Our animals

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The Pond

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Sturgeon

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Wolf-eel

Wolf-eel

Thornback ray

Thornback ray

Canary rockfish

Canary rockfish

Kelp greenling

Kelp greenling

Masked greenling

Masked greenling

Masked greenling

Masked greenling

Padded sculpin

Padded sculpin

Copper rockfish

Copper rockfish

Quillback rockfish

Quillback rockfish

Cabezon

Cabezon

Longspine snipefish

Longspine snipefish

Facts

LatinMacroramphosus scolopax
Size20 cm
FoodSmall crustaceans and benthic animals
HabitatLives on the seabed down to 200 m depth
IUCN

Least concern

LocationGlobal
Map

Get to know the longspine snipefish

The longspine snipefish is flat with 2 dorsal fins situated above its anal fin. The second protruding spine on the first dorsal fin is long. The longspine snipefish's snout is shaped like a pipe and it has a small mouth.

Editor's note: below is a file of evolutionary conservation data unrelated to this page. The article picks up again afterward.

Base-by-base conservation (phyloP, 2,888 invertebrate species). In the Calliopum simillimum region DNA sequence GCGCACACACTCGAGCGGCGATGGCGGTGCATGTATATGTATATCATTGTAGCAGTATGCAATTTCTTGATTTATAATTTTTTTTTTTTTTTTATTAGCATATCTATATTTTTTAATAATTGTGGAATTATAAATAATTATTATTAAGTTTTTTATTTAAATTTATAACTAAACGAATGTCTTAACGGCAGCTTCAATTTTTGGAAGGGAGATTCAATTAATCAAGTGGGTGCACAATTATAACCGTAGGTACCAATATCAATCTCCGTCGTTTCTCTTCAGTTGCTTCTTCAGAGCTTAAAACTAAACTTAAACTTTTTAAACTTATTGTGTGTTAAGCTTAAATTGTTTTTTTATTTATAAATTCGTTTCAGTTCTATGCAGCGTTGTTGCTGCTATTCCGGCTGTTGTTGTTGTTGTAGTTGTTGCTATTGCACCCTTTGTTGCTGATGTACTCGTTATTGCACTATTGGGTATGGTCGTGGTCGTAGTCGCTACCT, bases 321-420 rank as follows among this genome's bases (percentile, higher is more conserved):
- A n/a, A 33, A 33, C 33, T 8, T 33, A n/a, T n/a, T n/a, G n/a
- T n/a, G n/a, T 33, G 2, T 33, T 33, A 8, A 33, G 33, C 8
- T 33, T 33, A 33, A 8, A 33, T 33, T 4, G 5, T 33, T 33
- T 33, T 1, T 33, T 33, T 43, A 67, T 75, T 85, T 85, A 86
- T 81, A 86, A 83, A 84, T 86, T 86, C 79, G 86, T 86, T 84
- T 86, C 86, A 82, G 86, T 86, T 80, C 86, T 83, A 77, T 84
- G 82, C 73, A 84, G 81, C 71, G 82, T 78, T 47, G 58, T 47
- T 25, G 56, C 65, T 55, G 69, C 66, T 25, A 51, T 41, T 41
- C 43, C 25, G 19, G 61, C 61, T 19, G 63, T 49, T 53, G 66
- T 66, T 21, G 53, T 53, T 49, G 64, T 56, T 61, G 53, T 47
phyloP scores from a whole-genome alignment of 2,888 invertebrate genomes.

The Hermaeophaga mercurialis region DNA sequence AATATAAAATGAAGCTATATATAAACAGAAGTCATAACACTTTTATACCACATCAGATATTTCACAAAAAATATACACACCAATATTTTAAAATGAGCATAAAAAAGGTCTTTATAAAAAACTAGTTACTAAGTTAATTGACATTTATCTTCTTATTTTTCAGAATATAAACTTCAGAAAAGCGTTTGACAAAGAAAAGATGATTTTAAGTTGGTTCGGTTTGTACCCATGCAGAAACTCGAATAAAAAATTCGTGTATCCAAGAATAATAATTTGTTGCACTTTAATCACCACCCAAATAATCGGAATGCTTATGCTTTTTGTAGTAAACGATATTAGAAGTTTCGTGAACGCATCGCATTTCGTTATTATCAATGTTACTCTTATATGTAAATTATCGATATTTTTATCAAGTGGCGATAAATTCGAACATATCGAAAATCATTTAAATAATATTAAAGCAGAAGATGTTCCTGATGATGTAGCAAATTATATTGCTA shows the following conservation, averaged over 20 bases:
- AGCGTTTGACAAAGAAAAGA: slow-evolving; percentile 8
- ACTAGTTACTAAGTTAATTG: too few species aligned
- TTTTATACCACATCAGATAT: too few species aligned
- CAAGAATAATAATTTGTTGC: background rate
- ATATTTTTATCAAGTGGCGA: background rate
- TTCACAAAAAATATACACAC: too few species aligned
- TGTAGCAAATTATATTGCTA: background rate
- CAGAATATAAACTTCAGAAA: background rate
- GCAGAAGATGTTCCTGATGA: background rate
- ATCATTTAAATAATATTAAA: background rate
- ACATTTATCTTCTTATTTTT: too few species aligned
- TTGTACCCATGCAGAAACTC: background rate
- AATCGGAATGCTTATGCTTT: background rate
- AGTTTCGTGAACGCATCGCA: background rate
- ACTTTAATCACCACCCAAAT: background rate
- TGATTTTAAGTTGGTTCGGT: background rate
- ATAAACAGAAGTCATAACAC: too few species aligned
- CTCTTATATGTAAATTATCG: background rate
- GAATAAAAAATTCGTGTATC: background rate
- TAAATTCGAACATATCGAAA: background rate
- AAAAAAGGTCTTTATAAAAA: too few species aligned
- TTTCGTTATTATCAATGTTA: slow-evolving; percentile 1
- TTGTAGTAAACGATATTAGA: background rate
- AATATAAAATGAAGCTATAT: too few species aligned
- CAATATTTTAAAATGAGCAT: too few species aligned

Colour varies with habitat

The longspine snipefish has the same colour as its surroundings. Young fish live in the open water. They shimmer like silver. The silver colour provides them with good camouflage because the colour blends in with the surrounding water. This makes them less visible to predators. Older fish live near the bottom. They are red in colour. This makes them less visible in their habitat. Red is the colour that disappears first at lower water depths.

A mouth like a drinking straw

Adult longspine snipefish feed on small invertebrates. When the longspine snipefish goes after its prey, it stands upright with its head pointed down and burrows into the bottom with its long snout. When it finds prey, it uses its snout and small mouth as a drinking straw.


American lobster